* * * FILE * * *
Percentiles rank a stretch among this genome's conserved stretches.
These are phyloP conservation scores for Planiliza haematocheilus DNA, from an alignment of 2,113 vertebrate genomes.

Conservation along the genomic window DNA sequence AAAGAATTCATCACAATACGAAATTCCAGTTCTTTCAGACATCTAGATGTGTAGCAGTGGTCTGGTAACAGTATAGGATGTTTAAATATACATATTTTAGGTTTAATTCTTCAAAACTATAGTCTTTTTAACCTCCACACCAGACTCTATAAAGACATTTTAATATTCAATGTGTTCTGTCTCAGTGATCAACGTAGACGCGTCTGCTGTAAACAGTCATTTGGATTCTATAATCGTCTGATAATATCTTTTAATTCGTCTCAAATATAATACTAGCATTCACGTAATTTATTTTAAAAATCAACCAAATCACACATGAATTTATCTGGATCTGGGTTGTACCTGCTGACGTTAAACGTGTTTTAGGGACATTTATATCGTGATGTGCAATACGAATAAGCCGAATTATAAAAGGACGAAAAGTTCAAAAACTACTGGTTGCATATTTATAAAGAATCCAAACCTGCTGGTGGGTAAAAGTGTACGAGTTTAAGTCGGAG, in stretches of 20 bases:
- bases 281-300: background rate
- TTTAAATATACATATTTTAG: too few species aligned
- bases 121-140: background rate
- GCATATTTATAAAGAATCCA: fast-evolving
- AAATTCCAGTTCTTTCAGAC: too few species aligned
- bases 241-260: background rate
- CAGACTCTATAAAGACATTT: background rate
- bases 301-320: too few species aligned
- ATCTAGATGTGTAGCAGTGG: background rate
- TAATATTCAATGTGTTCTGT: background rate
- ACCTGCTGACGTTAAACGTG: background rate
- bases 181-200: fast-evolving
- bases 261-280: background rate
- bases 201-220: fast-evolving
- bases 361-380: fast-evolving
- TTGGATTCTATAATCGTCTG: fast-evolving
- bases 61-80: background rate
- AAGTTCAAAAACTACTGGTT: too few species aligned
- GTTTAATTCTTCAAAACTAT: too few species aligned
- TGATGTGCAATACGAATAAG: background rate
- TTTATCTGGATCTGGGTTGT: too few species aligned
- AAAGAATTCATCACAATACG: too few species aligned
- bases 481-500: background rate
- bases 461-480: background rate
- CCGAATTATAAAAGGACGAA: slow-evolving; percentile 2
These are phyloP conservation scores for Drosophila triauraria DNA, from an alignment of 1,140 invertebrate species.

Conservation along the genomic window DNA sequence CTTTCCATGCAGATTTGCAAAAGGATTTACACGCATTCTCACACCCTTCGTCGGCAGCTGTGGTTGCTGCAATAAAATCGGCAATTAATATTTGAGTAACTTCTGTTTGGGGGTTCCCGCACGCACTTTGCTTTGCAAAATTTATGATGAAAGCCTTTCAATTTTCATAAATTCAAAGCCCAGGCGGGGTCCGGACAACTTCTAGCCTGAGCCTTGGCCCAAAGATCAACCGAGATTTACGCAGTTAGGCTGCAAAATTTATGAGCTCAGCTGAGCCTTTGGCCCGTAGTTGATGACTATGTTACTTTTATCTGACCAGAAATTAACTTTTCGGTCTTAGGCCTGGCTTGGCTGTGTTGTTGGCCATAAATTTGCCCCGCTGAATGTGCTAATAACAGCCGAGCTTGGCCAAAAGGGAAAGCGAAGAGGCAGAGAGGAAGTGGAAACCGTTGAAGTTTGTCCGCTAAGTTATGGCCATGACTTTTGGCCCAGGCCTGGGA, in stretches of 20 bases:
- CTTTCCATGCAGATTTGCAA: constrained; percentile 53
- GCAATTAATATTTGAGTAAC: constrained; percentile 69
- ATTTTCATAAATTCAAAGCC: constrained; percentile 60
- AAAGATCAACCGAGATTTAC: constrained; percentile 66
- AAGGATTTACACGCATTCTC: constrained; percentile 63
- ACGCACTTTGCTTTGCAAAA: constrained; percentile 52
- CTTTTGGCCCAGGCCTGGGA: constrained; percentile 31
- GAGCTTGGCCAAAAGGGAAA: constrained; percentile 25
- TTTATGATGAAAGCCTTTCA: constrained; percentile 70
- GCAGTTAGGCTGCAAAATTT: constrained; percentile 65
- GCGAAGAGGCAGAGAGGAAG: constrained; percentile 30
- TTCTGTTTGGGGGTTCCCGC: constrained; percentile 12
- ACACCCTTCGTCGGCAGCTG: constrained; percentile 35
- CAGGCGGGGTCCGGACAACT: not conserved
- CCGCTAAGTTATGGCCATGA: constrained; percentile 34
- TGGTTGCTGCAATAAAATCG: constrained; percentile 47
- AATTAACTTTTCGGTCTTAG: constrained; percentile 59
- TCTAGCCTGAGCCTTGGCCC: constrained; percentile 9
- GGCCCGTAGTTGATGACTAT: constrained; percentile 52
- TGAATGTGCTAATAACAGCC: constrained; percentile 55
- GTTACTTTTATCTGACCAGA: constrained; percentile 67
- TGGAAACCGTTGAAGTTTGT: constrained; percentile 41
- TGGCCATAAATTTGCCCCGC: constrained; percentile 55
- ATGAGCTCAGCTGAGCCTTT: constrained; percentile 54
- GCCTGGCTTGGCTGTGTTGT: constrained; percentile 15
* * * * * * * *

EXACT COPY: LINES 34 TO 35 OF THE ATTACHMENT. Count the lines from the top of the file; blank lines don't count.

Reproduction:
- AAAGATCAACCGAGATTTAC: constrained; percentile 66
- AAGGATTTACACGCATTCTC: constrained; percentile 63